He is remembered as a theologian who defended the Church of England and its choice of “the middle way” between Roman Catholic and Puritan ideologies.
The Church remembers him primarily for the one great work which was addressed to a group of English protestants who were nicknamed Puritans because they sought to purify the Church of England according to their own narrow reading of the Bible.
Hooker argued for a more liberal outlook, which harmonised the testimony of Scripture, the course of Christian history, and the values of human reason, in
order to defend the English Church as a spiritual union for all the people.
Scripture: is the word of God contained in the Old and New Testaments of the Bible
Tradition: We are not Christians in isolation but are part of a living faith that spans 2000 years. The heart of our tradition is expressed through the Bible, the Creeds (statements of faith, written in the first centuries of the Church’s existence), the Sacraments of the Lord’s Supper and Baptism and the ordained ministry passed on by Christ to his Church.
Our tradition is expressed with many voices, as we seek to value the life and story each person brings to the community of faith. As in a multi-textured tapestry, each person’s offering is woven into the life of the whole, making it stronger and more beautiful.
A personal relationship with God allows us to realize and celebrate our lives to the fullest. The gift of reason, as a complement to Scripture and tradition, leads us to seek answers to our own questions and to grow spiritually. Being active in a community of faith strengthens us to carry our faith into the world.
Weaving Scripture, tradition and reason together, we strengthen our faith and grow as children of God. … See MoreSee Less
3 days ago
Psalm 144: Of David.
Blessed be the LORD, my rock, who trains my hands for war, and my fingers for battle; he is my steadfast love and my fortress, my stronghold and my deliverer, my shield and he in whom I take refuge, who subdues peoples under me.
3 O LORD, what is man that you regard him, or the son of man that you think of him?
4 Man is like a breath; his days are like a passing shadow.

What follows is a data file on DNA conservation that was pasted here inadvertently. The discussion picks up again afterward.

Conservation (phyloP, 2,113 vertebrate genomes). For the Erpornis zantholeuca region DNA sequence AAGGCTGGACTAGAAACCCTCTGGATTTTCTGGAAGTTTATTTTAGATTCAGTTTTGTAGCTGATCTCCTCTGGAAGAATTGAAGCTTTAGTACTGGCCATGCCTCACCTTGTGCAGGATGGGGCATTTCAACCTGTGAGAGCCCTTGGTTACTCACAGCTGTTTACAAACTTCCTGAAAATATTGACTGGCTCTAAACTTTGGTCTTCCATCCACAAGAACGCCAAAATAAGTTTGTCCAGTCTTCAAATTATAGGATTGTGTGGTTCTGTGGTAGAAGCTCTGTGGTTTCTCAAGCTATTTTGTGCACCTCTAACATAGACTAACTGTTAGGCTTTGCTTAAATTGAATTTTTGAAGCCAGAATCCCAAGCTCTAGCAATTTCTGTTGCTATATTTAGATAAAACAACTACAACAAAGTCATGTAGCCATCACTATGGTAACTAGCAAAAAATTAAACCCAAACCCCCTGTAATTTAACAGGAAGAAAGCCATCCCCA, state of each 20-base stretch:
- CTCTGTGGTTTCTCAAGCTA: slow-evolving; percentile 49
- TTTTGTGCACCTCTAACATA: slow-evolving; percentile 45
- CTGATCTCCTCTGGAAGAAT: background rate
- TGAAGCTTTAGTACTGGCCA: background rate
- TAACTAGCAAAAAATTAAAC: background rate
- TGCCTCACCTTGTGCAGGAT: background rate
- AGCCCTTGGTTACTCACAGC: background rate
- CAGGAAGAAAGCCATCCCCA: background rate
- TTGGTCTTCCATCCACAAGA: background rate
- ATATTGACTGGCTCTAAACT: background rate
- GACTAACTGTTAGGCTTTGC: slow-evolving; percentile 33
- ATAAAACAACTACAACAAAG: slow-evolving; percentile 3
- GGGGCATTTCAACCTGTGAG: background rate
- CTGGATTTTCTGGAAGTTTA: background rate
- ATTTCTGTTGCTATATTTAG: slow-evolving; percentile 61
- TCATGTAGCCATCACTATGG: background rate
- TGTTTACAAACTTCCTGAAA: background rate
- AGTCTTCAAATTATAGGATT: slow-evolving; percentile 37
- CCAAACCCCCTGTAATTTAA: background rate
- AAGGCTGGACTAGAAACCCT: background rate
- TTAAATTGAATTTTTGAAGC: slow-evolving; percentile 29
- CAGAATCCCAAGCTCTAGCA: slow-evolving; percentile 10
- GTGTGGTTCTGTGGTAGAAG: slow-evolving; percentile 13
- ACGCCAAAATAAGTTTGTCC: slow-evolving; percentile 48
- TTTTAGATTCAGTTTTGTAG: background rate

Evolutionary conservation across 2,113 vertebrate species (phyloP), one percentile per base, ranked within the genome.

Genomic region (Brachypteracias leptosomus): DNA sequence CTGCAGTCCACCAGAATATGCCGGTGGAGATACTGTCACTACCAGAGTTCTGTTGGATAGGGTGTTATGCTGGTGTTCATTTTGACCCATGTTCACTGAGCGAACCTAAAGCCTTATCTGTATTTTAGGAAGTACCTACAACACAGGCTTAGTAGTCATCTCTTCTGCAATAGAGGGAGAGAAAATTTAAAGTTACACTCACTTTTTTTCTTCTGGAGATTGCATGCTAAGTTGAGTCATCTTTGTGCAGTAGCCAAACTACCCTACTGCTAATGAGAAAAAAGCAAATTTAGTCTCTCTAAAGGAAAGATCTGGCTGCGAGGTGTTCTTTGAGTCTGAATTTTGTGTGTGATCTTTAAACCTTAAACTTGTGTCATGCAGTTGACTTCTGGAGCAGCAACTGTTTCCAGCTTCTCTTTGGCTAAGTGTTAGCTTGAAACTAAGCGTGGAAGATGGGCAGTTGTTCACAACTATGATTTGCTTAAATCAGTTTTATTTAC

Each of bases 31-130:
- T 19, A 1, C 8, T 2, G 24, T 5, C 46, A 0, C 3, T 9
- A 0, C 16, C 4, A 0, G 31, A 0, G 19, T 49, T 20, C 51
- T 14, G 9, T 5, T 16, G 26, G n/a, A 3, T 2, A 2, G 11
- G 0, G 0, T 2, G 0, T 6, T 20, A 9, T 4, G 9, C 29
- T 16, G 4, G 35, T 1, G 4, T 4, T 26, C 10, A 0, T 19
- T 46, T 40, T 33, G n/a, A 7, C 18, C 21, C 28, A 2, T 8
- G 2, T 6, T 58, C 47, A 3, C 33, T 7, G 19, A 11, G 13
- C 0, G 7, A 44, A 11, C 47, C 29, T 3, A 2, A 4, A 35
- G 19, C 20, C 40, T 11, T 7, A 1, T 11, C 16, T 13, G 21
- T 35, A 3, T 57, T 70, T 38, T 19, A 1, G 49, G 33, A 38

5 Bow your heavens, O LORD, and come down! Touch the mountains so that they smoke!
6 Flash forth the lightning and scatter them; send out your arrows and rout them!
7 Stretch out your hand from on high; rescue me and deliver me from the many waters, from the hand of foreigners, whose mouths speak lies and whose right hand is a right hand of falsehood.
9 I will sing a new song to you, O God; upon a ten-stringed harp I will play to you,
10 who gives victory to kings, who rescues David his servant from the cruel sword.
This royal psalm ascribed to David appears to be a compilation from other psalms
(8, 18, 33, 102 – 104; but mainly 18). This is not unusual, as a teaching tool it is good practise to use familiar material when introducing new thoughts by adapting what is already known in a different use.
In general, the psalm may be described as the prayer of a king for victory and blessing. The call to God (verses 1-4), expresses both David’s trust (v 1-2), and his human weakness (v 3-4). Having placed himself in a position of dependency, he is then prepared to offer his petition for divine retaliation against his enemies (v 5-8), his own promise of thanksgiving (v 9), his petition for victory (v 10).
In God David finds 6 benefits provided: They are
Loving-kindness; a fortress; a stronghold; a deliverer; a shield; and a refuge.
These show the character of God. God is goodness to the extreme. Notice that David uses the word “my” in connection with each of these traits. David is fully aware that the victory he has experienced, is through the Lord. He says, I trusted Him, and He came through for me. It is the Lord, through David, who subdued the enemy.
Hebrews 2:6 looks back at v3 and 7-9 expands on it .
It has been testified somewhere, “What is man, that you are mindful of him, or the son of man, that you care for him? 7 You made him for a little while lower than the angels; you have crowned him with glory and honour, putting everything in subjection under his feet.” Now in putting everything in subjection to him, he left nothing outside his control. At present, we do not yet see everything in subjection to him. But we see him who for a little while was made lower than the angels, namely Jesus, crowned with glory and honour because of the suffering of death, so that by the grace of God he might taste death for everyone.